2011-07-17

Using gencodec to make a custom character mapping

One of the problems I face in the QTI migration tool is markup that looks like this:

<mattext>The circumference of a circle diameter 1 is given by the mathematical constant: </mattext>
<mattext charset="greek">p</mattext>

In XML the charset used in a document is detected according to various rules, starting from information available before the XML stream is parsed and culminating in the encoding declaration in the XML declaration at the top of the file:

<?xml version = "1.0" encoding = "UTF-8">

For this reason, the use of the charset parameter in QTI version 1 is of limited value, at best it might provide a hint on an appropriate font to use when rendering the element.  This is not a huge problem these days but when QTI v1 was written it was common for document renderings to be peppered with large squares indicating that the selected font had no glyph for the required character.  These days renderers are smarter about selecting default fonts enabling developers to display arbitrary unicode text.

So you would think that charset is redundant but there is one situation where we do need to take note: the symbol font. The problem is explained well in this article: Symbol font – Unicode alternatives for Greek and special characters in HTML.  The use of 'greek' in the QTI v1 examples is clearly intended to indicate use of the symbol font in a similar way - not the use of the 'greek' codepage in ISO-8859. The Symbol font is used a lot in older mathematical questions, you can play around with the codec on this neat little web page: Symbol font to Unicode converter.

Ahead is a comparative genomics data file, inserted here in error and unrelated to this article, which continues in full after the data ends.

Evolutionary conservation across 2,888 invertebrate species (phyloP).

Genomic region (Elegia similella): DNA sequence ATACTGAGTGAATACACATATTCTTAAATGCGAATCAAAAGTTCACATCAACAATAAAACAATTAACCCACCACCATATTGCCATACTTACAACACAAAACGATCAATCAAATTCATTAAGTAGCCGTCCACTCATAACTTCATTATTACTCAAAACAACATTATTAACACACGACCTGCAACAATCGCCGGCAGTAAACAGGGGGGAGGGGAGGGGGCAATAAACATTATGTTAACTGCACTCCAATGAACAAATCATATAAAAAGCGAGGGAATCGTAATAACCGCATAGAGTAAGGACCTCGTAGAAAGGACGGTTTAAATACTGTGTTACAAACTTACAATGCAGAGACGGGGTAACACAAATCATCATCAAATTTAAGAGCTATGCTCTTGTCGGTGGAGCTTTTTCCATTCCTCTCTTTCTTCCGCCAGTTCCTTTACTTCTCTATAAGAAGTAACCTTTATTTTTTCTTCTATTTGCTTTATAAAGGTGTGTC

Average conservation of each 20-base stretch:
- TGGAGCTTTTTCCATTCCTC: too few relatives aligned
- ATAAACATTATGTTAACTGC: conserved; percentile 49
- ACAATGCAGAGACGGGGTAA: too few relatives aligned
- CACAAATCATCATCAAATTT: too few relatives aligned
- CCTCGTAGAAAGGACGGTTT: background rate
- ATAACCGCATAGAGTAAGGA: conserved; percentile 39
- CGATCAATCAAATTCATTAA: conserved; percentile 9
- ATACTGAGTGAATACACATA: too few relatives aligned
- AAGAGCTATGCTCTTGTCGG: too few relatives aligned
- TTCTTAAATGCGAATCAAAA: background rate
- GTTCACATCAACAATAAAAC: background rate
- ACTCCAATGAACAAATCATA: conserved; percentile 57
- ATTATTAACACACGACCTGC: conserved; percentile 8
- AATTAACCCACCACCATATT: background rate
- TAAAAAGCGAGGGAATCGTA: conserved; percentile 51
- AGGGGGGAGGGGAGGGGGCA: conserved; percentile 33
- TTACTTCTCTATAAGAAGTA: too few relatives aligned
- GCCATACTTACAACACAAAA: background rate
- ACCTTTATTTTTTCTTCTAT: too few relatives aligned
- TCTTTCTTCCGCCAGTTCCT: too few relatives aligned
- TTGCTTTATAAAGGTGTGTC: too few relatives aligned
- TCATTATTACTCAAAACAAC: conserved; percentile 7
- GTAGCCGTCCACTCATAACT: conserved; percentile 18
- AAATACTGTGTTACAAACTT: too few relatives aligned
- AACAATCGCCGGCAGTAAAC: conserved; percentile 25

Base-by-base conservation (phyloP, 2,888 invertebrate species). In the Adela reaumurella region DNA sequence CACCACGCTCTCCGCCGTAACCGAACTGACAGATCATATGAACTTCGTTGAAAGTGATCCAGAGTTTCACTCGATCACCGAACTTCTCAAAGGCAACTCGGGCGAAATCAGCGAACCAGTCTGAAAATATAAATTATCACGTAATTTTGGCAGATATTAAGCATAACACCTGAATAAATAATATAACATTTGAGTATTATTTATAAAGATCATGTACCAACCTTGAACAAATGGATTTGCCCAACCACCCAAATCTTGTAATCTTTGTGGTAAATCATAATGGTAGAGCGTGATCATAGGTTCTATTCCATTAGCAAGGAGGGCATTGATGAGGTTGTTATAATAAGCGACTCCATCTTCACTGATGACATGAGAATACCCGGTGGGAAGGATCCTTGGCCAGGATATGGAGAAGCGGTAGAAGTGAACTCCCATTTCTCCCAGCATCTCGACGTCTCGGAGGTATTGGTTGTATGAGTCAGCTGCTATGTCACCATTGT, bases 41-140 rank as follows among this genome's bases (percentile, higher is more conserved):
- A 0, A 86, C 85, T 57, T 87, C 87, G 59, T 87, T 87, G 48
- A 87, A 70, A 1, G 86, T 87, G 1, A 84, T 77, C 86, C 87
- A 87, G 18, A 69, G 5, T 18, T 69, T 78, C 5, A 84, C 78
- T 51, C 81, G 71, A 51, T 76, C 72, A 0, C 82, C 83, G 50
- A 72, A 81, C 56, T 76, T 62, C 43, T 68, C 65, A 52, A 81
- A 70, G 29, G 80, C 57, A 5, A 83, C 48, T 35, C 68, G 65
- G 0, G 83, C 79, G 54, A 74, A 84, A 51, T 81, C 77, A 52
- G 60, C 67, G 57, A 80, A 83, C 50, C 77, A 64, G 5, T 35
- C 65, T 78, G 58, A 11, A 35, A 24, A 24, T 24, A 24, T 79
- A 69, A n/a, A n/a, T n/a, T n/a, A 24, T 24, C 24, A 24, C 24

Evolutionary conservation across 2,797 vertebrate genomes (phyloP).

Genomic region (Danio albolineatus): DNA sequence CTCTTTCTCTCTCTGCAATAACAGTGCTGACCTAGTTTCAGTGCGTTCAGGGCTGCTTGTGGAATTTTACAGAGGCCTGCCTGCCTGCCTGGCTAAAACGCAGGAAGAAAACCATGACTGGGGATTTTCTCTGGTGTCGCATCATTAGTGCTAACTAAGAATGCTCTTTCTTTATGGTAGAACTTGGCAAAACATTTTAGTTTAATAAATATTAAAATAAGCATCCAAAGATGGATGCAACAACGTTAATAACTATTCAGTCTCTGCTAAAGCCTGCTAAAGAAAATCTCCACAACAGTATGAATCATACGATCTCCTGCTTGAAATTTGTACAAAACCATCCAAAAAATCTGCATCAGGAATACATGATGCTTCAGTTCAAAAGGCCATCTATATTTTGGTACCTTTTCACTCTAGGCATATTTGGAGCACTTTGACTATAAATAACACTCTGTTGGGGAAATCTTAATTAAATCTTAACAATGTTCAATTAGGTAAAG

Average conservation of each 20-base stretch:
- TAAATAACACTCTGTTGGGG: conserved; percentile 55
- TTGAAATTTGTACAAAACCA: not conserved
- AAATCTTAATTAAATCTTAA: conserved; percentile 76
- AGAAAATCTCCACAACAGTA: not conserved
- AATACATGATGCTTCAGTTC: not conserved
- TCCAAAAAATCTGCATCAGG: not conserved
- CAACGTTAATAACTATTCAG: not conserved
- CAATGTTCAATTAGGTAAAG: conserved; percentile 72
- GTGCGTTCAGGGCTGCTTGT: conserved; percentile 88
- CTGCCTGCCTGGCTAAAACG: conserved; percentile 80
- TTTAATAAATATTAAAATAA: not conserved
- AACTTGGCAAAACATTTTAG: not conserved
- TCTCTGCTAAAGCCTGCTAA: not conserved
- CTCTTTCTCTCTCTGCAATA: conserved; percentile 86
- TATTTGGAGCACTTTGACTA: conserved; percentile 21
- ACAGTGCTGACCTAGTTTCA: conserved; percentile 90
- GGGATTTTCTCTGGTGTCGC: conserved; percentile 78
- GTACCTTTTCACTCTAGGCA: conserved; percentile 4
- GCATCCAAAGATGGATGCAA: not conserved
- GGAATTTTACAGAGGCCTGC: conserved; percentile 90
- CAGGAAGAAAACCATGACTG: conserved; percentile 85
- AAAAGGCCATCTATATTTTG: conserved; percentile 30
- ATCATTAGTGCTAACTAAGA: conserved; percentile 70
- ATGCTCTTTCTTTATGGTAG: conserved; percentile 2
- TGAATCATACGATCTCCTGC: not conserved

According to the above article the unicode character representing the lower-case letter 'p', when rendered in the symbol font actually appears to the user like this: π - known as Greek small letter pi.

The problem for my Python script is that I need to map these characters to the target unicode forms before writing them out to the QTI version 2 file.   This is where the neat gencodec.py script comes in.  I don't know where this is documented other than in the gencodec source file itself.  But this is a very useful utility!

The synopsis of the tool is:

This script parses Unicode mapping files as available from the Unicode
site (ftp://ftp.unicode.org/Public/MAPPINGS/) and creates Python codecmodules from them.

So I downloaded the following mapping to a directory called 'codecs' on my laptop:

ftp://ftp.unicode.org/Public/MAPPINGS/VENDORS/APPLE/SYMBOL.TXT

Then I ran the gencodec script:

$ python gencodec.py codecs pyslet
converting SYMBOL.TXT to pysletsymbol.py and pysletsymbol.mapping

And confirmed that the mapping was working using the interpreter:

$ python
Python 2.7.1 (r271:86882M, Nov 30 2010, 09:39:13) 
[GCC 4.0.1 (Apple Inc. build 5494)] on darwin
Type "help", "copyright", "credits" or "license" for more information.
>>> unicode('p','symbol')
Traceback (most recent call last):
  File "<stdin>", line 1, in <module>
LookupError: unknown encoding: symbol
>>> import pysletsymbol
>>> reg=pysletsymbol.getregentry()
>>> import codecs
>>> def SymbolSearch(name):
...   if name=='symbol': return reg;
...   else: return None
... 
>>> codecs.register(SymbolSearch)
>>> unicode('p','symbol')
u'\u03c0'
>>> print unicode('p','symbol')
π

In previous versions of the migration tool I didn't include symbol font mapping because I thought it would be too laborious to create the mapping.  I was wrong, future versions will do this mapping automatically.